21. If it is its a good one, as a physical wavelength doesn't involve any probability so it's handy being able to readily distinguish between the two types of waveforms. (Physical vs probability). That honestly depends on the system being described for example the Earth due to rotation and Mountains (non uniform mass distribution) can generate GW waves. However the effect is incredibly miniscule. Any non symmetric spinning object can do so. However a symmetric sphere won't regardless of how fast it spins. In the case of inflation you get regions where the expansion rate may vary from other local regions. Though on a global average its roughly uniform. It is those local regions of non uniform expansion rates that can generate GW waves. At \(10^{-43}\) the universe would incredibly uniform in mass/energy density that no GW waves could result. Likely the earliest feasible GW waves would generate via electroweak symmetry breaking and inflation.
  22. One trend I have noticed is the term wavefunction tends to indicate probability functions but the term wavelength tends to refer to physical waves such as Compton and DeBroglie. Do not know if this has become a convention but as an avid reader of numerous physics theories its a trend I have noticed.
  23. We only examine our Observable universe. We can only conjecture based on what we learned from our Observable portion. However that Observable portion also equates to all forms of causality. That is a fundamental distinction. You agree that GR works great for describing what we can observe but that also applies to causality. In cosmology this defines the Cosmic event horizon aka our observable universe. GW waves have wavelengths that far exceed the size of our universe at the earliest stages ie inflation and prior. This has been calculated I recall Bardeen presented a solution for inflation giving the resulting wavelengths at \(10^3\) km for the quarterly wavelengths (needed detector length). Note that's well beyond the volume of the Observable universe at that time. We look for the frozen in effects (that is the literal descriptive oft given ) with regards to traces of relic dynamics due to inflation etc. However those traces are incredibly difficult to detect (relevant wavelengths including redshift due to expansion). I should add gravity waves only result from anisotropic conditions. That list includes mass/energy distribution. The EFE shows this. As you agreed it works well with observational evidence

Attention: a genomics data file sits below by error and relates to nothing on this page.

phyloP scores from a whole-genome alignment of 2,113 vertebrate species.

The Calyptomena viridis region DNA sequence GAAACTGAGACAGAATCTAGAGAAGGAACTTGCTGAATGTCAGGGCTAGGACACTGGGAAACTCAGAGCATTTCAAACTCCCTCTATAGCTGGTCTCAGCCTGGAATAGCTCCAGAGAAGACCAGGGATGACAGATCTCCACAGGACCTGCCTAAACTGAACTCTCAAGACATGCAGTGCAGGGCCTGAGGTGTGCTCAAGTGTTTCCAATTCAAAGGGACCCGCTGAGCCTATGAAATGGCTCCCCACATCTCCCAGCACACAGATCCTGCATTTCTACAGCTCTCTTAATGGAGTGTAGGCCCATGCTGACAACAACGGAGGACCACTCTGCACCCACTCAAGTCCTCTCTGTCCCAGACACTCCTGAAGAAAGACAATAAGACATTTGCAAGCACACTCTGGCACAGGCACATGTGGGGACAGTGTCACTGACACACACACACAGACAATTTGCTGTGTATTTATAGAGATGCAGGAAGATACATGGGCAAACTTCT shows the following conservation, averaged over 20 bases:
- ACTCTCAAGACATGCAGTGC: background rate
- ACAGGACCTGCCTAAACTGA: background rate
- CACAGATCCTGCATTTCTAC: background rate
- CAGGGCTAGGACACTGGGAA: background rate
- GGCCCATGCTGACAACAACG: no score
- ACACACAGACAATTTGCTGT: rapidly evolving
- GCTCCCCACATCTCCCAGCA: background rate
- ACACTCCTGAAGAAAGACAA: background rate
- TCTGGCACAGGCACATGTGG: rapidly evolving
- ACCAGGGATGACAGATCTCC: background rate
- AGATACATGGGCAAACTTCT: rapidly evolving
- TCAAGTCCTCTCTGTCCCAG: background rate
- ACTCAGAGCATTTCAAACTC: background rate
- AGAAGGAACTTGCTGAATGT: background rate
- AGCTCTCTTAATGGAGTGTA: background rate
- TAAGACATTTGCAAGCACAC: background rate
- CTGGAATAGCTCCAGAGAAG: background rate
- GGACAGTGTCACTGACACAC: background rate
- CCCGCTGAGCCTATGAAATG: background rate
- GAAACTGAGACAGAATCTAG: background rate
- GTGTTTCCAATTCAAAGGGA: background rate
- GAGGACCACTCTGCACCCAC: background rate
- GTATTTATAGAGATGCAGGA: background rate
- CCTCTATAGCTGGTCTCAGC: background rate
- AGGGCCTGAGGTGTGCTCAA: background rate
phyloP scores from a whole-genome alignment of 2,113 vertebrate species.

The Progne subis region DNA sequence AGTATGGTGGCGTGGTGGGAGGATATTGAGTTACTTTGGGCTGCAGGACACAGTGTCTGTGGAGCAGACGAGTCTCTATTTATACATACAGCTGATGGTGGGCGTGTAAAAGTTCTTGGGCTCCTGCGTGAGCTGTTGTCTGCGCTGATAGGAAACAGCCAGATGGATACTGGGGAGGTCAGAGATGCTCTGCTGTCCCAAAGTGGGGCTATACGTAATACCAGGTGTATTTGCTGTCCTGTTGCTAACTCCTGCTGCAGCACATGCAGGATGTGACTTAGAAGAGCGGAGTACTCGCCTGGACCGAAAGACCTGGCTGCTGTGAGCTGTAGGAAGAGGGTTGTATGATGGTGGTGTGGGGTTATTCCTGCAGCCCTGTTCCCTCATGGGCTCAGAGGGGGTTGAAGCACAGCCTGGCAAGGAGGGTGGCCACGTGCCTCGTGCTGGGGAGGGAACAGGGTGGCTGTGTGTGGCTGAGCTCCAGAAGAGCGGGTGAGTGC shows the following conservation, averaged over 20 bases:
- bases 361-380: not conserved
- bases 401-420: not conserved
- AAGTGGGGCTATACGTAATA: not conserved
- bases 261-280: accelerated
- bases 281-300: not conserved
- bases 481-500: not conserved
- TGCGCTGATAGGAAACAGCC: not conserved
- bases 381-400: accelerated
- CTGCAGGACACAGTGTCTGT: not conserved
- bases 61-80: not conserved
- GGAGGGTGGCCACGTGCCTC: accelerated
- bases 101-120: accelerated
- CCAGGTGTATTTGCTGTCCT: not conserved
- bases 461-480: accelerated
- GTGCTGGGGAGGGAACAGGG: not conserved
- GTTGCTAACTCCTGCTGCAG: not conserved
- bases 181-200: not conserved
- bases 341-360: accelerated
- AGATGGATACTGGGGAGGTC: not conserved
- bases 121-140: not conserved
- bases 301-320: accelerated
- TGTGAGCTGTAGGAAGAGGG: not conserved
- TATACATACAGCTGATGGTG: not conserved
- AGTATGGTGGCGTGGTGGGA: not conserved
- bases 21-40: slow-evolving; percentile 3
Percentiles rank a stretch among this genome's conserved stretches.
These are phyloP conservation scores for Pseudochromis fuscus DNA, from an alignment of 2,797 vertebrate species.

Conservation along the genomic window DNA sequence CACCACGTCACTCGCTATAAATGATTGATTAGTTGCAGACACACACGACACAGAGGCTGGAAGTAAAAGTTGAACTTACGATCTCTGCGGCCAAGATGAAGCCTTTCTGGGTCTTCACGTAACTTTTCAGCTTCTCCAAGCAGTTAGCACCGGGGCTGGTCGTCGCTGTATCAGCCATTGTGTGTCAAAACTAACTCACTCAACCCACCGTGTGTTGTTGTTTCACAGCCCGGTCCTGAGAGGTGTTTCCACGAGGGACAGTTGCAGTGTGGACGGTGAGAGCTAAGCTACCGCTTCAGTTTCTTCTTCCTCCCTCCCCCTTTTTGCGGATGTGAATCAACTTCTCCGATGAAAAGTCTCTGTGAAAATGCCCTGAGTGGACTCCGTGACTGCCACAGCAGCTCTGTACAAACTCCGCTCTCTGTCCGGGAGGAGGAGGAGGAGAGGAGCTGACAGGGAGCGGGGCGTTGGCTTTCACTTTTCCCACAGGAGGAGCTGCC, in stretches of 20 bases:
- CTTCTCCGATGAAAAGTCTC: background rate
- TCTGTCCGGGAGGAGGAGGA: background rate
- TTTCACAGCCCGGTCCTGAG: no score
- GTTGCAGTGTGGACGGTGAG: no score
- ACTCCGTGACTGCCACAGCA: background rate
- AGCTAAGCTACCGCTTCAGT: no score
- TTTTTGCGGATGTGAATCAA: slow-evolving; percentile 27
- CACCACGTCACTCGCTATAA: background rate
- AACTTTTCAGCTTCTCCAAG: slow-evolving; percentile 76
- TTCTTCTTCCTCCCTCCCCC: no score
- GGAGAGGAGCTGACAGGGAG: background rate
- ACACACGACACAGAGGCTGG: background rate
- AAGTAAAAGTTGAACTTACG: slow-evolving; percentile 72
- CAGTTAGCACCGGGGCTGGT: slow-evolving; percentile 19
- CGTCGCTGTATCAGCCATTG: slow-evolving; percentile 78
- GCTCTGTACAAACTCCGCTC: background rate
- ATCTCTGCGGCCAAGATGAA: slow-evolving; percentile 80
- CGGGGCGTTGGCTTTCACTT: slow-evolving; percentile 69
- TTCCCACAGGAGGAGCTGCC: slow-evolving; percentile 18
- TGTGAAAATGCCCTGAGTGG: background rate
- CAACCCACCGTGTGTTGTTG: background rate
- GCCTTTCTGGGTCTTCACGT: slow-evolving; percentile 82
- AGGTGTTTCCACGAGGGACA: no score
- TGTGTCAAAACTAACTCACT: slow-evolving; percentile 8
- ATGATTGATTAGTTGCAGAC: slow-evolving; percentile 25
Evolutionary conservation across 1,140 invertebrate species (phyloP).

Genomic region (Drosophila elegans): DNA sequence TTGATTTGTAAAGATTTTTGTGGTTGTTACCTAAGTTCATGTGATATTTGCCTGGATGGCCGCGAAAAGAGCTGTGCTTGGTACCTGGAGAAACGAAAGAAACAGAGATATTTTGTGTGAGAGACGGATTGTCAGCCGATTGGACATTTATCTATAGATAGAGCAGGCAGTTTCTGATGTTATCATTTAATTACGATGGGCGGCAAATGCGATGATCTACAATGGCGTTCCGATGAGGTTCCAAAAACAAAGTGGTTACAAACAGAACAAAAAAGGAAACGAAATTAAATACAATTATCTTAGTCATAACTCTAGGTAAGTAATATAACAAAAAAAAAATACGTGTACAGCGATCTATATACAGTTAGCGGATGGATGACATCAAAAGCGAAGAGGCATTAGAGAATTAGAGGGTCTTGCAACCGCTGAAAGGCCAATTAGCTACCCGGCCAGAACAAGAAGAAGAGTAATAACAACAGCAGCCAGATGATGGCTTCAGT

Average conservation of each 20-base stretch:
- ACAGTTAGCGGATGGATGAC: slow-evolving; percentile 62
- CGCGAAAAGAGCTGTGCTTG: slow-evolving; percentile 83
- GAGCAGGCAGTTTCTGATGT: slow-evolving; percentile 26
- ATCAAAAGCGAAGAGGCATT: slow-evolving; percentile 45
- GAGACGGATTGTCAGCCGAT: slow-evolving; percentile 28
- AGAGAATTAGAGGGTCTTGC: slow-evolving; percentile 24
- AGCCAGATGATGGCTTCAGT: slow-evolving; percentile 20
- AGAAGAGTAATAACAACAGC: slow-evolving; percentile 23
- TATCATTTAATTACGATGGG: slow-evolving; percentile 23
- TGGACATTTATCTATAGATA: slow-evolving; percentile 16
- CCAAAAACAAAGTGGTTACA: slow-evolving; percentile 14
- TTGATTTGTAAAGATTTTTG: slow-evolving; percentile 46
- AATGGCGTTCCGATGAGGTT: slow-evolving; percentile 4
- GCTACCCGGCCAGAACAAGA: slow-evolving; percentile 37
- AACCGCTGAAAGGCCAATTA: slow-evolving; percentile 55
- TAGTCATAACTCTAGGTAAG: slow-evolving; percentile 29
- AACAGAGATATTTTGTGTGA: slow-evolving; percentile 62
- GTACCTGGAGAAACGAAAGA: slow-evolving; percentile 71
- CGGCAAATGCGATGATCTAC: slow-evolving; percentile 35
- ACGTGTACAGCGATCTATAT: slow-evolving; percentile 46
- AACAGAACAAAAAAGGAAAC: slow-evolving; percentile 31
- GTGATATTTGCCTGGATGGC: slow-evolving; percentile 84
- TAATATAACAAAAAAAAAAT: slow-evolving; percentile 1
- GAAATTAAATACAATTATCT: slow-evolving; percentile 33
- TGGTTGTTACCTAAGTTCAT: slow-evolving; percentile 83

24. Not accepting my challenge? Proof yourself mathematically. This is physics derive a QW wave with its wavelength using the mass of the universe. Then run expansion backwards to \(10^{-43} \) seconds. Let me know if you can fit the wavelength inside the observable universe at that time. Go ahead prove me wrong. In order to have a wave you must have a measurable wavelength
  25. There is no assumption it is trivial to perform the calculations something you likely will not have for any of your declarations. You likely don't even know how spacetime via the Einstein field equations pertain mathematically to the GW wave. You cannot have GW waves without sufficient spacetime volume. Go ahead I challenge you to mathematically prove me wrong. Those mathematics is part of our rules and regulations when it comes to rigor and testability. Lol truth be told with your declarations above you likely have never bothered looking at the relevant mathematics of a QW wave. Those same mathematics involving Einsten field equations which you believe are wrong allowed us to predict the existence of GW waves long before we ever measured them.
  • Create New...

Important Information

We have placed cookies on your device to help make this website better. You can adjust your cookie settings, otherwise we'll assume you're okay to continue.